You might also work in editing, proofreading other people's work for grammar and continuity issues. This can be done for a single organization, or you can find writing and editing opportunities on sites like Upwork, FreelanceWritingGigs, or CollegeRecruiter.
Many people don't even know captioning and transcription jobs exist. But if you've ever watched a video on YouTube or your Facebook feed with the spoken words scrolling across the bottom, someone put those words there. Sometimes it's the content creator, but often this work is outsourced.
There are lots of agencies that hire workers, often freelancers, to caption and transcribe video and audio for a variety of clients. You can find work, often part time, from places like Upwork, Rev, or Indeed. If you're fluent in a second language, there are also lots of remote translation jobs available from these same sites or Unbabel.
(Note: This isn’t closed captioning for things like TV broadcasts; that's a whole different ball game and requires more skill and experience. But if you want to work up to that, transcribing pre-recorded files is a good place to start).
If you want to use a little creativity and are tech savvy, you might enjoy a career in graphic design or photography. Most of this work is done from behind a computer or camera, and lots of businesses and individuals are looking for people who can help make them look good online.
If you have the skills, you might design websites, create graphics for marketing purposes, take and edit photos, or any other myriad of tasks. A background in visual and digital arts is helpful here, and you'll need to be comfortable with programs like Adobe InDesign, Illustrator, and Photoshop. If you're more accustomed to traditional computer work like programming and coding, there are jobs here too.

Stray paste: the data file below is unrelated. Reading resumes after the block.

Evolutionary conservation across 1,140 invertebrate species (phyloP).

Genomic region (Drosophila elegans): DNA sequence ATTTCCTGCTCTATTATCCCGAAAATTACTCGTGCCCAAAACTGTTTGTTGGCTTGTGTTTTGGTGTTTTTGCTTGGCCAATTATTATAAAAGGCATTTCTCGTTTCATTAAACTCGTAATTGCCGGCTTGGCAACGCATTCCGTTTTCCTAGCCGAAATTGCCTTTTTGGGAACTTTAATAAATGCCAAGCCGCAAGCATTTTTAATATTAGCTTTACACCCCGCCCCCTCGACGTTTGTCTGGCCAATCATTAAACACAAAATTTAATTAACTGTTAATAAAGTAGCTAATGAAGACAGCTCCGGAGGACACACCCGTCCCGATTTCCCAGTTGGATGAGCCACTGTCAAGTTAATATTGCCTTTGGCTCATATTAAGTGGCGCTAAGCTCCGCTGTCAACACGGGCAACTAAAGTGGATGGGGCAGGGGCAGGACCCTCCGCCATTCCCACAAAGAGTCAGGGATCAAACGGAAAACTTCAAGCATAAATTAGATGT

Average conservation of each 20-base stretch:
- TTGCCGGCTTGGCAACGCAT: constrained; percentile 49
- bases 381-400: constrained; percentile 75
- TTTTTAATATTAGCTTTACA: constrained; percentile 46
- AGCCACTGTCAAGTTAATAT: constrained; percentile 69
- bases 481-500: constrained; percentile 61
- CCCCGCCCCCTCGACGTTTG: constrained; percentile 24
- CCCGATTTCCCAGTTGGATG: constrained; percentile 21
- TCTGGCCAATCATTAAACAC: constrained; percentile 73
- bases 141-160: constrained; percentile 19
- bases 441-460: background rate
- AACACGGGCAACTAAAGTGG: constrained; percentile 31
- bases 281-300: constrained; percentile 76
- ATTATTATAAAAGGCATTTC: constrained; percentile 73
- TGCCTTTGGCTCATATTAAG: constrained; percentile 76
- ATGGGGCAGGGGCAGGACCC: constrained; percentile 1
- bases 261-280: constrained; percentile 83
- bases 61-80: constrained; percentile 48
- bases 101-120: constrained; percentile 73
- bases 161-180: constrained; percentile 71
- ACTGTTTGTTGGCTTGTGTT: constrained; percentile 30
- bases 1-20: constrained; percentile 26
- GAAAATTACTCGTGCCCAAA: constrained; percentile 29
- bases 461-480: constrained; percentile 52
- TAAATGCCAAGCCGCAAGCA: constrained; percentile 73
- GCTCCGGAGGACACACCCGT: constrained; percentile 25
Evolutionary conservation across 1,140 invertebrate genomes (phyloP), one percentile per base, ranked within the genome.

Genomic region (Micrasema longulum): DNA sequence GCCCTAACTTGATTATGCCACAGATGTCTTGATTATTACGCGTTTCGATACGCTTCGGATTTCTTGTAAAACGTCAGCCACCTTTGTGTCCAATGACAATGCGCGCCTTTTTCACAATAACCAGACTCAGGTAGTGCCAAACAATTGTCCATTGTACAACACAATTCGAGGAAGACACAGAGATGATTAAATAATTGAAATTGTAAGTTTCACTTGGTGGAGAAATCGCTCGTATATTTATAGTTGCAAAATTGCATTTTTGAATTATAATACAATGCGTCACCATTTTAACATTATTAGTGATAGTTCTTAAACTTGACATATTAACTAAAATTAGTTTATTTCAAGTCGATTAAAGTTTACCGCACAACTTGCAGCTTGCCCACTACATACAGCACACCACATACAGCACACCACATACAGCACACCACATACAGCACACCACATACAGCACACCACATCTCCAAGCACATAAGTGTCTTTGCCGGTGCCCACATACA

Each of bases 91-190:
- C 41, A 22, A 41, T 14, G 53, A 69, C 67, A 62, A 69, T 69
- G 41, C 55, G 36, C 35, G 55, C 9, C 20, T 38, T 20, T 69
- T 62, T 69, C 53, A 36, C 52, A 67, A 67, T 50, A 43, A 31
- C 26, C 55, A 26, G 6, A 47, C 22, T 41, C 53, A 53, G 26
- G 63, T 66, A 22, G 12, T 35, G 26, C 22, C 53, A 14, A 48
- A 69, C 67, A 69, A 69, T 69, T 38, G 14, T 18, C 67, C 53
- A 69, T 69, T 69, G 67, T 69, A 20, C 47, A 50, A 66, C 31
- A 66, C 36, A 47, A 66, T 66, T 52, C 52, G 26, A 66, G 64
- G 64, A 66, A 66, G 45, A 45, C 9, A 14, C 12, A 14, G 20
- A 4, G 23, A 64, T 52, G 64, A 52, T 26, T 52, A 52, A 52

This job requires no prior experience or skills at all. However, it probably won't be your full-time gig. All you need is a computer, a strong internet connection, and a willingness to share your opinion. There are lots of sites out there that will pay you to take different surveys, and some pay better than others.
You could be testing unfinished websites or writing reviews on products or services you may have used. On some sites, like Swagbucks and SurveyJunkie, you might fill out several short written surveys in one sitting. On others like Usertesting, you can test online prototypes, giving your feedback aloud through software you download. Regardless of which route you go, there are lots of opportunities to make a little extra money.
Whether you're a computer expert, love writing, create amazing digital content, or like to help customers solve problems, there are lots of opportunities to work from home online. All you need is a computer, the power of the internet, and a willingness to work and learn as you go.
Look for more fun career ideas in our Internships and Careers section.